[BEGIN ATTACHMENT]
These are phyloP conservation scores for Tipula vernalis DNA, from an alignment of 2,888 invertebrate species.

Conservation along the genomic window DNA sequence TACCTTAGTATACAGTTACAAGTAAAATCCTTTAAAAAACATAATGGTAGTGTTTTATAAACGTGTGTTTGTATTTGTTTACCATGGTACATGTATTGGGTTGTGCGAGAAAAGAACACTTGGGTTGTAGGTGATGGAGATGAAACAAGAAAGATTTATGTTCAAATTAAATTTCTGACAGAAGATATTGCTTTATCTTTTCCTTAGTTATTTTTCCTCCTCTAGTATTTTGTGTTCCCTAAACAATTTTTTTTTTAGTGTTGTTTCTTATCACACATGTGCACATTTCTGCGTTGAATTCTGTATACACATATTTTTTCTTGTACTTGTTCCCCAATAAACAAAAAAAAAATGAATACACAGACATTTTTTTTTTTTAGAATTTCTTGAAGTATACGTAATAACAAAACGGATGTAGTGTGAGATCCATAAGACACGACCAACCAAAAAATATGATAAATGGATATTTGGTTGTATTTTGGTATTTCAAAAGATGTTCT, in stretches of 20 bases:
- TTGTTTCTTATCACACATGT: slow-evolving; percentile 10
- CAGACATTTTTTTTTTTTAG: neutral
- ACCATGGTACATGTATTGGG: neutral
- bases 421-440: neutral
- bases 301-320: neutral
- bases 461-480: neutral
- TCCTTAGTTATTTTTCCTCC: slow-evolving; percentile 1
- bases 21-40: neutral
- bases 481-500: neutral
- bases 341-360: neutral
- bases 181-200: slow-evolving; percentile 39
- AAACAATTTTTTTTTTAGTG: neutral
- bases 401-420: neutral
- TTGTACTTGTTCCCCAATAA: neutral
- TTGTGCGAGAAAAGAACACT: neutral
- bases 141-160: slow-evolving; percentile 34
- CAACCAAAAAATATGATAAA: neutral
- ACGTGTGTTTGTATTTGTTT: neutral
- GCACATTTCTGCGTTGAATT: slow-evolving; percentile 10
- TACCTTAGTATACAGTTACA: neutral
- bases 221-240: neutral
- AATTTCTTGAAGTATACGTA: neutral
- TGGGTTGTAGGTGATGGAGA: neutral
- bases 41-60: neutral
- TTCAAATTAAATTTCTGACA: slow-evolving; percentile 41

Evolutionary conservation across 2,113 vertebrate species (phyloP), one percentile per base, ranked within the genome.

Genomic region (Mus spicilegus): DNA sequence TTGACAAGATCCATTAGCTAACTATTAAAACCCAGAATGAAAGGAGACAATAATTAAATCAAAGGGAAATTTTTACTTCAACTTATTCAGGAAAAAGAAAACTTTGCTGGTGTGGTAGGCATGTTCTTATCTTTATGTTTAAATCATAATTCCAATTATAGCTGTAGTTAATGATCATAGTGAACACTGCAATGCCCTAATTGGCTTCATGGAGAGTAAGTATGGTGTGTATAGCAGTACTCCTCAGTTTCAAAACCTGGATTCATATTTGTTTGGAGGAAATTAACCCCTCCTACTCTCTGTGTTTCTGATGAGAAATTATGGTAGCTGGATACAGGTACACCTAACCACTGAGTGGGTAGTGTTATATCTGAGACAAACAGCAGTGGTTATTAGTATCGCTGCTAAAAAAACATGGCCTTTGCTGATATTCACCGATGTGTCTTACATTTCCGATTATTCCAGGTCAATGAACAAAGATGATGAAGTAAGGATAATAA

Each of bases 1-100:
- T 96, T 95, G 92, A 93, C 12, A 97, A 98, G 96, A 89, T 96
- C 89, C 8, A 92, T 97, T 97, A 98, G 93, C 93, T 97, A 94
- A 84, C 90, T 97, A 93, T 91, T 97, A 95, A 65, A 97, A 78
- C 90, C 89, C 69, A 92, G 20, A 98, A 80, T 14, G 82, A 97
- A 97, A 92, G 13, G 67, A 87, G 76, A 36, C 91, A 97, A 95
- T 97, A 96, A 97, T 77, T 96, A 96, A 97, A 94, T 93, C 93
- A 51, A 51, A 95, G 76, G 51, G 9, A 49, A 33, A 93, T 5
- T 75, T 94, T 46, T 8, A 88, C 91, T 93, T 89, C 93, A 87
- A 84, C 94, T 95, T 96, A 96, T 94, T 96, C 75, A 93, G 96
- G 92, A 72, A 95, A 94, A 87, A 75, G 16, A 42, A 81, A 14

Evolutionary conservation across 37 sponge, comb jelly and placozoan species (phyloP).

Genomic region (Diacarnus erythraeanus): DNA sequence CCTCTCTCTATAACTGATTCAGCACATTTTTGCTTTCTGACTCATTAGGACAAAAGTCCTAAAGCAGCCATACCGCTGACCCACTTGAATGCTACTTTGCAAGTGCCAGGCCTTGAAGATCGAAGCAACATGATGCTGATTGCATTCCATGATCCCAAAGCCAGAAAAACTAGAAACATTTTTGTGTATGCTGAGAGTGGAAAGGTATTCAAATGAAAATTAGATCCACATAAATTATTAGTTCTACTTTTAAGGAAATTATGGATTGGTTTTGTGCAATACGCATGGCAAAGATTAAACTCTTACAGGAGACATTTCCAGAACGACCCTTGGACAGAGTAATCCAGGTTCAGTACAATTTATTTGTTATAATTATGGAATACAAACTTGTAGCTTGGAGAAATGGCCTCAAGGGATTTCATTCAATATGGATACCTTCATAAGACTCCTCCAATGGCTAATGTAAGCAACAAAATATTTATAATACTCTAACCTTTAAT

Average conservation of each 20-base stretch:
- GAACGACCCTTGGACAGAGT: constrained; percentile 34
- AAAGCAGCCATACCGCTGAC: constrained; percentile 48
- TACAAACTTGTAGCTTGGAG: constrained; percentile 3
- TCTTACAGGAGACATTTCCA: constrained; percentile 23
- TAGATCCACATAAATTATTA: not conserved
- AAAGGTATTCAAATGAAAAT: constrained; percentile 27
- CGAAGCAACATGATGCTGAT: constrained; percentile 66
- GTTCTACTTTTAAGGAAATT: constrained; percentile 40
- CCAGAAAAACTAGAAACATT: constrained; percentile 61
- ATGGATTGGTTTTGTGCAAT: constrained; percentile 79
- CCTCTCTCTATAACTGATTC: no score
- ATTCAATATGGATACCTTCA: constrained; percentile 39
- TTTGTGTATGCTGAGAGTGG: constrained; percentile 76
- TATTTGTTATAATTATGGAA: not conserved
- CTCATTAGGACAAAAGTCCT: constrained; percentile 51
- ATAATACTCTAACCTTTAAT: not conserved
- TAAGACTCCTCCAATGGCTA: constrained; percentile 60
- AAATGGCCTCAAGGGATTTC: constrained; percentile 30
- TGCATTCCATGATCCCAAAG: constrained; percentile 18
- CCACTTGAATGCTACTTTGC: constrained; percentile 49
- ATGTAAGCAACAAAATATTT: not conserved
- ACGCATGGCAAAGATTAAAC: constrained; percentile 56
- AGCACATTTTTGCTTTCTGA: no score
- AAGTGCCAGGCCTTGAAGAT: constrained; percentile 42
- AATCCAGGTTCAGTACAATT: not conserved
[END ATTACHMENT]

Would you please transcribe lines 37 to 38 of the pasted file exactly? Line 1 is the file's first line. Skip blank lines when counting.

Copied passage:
- A 51, A 51, A 95, G 76, G 51, G 9, A 49, A 33, A 93, T 5
- T 75, T 94, T 46, T 8, A 88, C 91, T 93, T 89, C 93, A 87